The United Nations Environment Programme says that major threats to the planet such as climate change, the rate of extinction of species, and the challenge of feeding a growing population are among the many that remain unresolved, and all of them put humanity at risk.
The warning comes in UNEP’s Global Environment Outlook: environment for development (GEO-4) report published 20 years after the World Commission on Environment and Development (the Brundtland Commission) produced its seminal report, Our Common Future.
GEO-4, the latest in UNEP’s series of flagship reports, assesses the current state of the global
atmosphere, land, water and biodiversity, describes the changes since 1987, and identifies priorities for action. GEO-4 is the most comprehensive UN report on the environment, prepared
by about 390 experts and reviewed by more than 1 000 others across the world.
Achim Steiner, UN Under-Secretary General and UNEP Executive Director, said: “The international community’s response to the Brundtland Commission has in some cases been courageous and inspiring. But all too often it has been slow and at a pace and scale that fails to respond to or recognize the magnitude of the challenges facing the people and the environment of the planet”.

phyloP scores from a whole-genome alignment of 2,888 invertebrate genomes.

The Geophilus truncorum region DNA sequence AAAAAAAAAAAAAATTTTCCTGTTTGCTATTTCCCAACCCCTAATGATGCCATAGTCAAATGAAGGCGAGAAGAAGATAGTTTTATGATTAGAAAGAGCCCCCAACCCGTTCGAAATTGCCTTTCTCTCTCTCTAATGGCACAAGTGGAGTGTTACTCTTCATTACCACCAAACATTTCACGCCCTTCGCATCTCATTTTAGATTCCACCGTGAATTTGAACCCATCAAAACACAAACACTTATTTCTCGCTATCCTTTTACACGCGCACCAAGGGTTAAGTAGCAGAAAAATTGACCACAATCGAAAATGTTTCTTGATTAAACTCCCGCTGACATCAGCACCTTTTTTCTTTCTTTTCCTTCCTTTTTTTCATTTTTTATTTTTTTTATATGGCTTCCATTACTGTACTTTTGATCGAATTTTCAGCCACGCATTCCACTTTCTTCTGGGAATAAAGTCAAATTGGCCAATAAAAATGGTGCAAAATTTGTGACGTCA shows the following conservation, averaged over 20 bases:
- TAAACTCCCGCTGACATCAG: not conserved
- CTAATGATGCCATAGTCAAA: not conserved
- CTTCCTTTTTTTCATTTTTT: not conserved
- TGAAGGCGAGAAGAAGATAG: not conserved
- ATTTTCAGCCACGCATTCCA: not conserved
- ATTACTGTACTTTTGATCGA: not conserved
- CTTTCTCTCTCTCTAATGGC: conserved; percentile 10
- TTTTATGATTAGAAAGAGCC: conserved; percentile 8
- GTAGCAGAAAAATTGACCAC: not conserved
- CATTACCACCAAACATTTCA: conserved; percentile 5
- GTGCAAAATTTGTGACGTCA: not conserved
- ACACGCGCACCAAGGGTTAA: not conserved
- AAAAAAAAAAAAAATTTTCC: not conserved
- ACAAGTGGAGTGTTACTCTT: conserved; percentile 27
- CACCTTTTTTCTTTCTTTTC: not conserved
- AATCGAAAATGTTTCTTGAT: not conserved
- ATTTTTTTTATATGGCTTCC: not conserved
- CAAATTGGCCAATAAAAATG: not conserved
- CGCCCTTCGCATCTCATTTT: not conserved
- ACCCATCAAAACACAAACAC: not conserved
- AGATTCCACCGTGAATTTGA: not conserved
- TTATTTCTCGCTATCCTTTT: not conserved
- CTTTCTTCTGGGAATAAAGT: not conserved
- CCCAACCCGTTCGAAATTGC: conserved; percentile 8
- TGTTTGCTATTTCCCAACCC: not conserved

What do you want for your children this Christmas?
GEO-4 recalls the Brundtland Commission’s statement that the world does not face separate crises – the “environmental crisis”, “development crisis”, and “energy crisis” are all one. This crisis includes not just climate change, extinction rates and hunger, but other problems driven by growing human numbers, the rising consumption of the rich and the desperation of the poor.
• decline of fish stocks;
• loss of fertile land through degradation;
• unsustainable pressure on resources;
• dwindling amount of fresh water available for humans and other creatures to share; and
• risk that environmental damage could pass unknown points of no return.
Get the report summary here. Just don’t read it to your kids.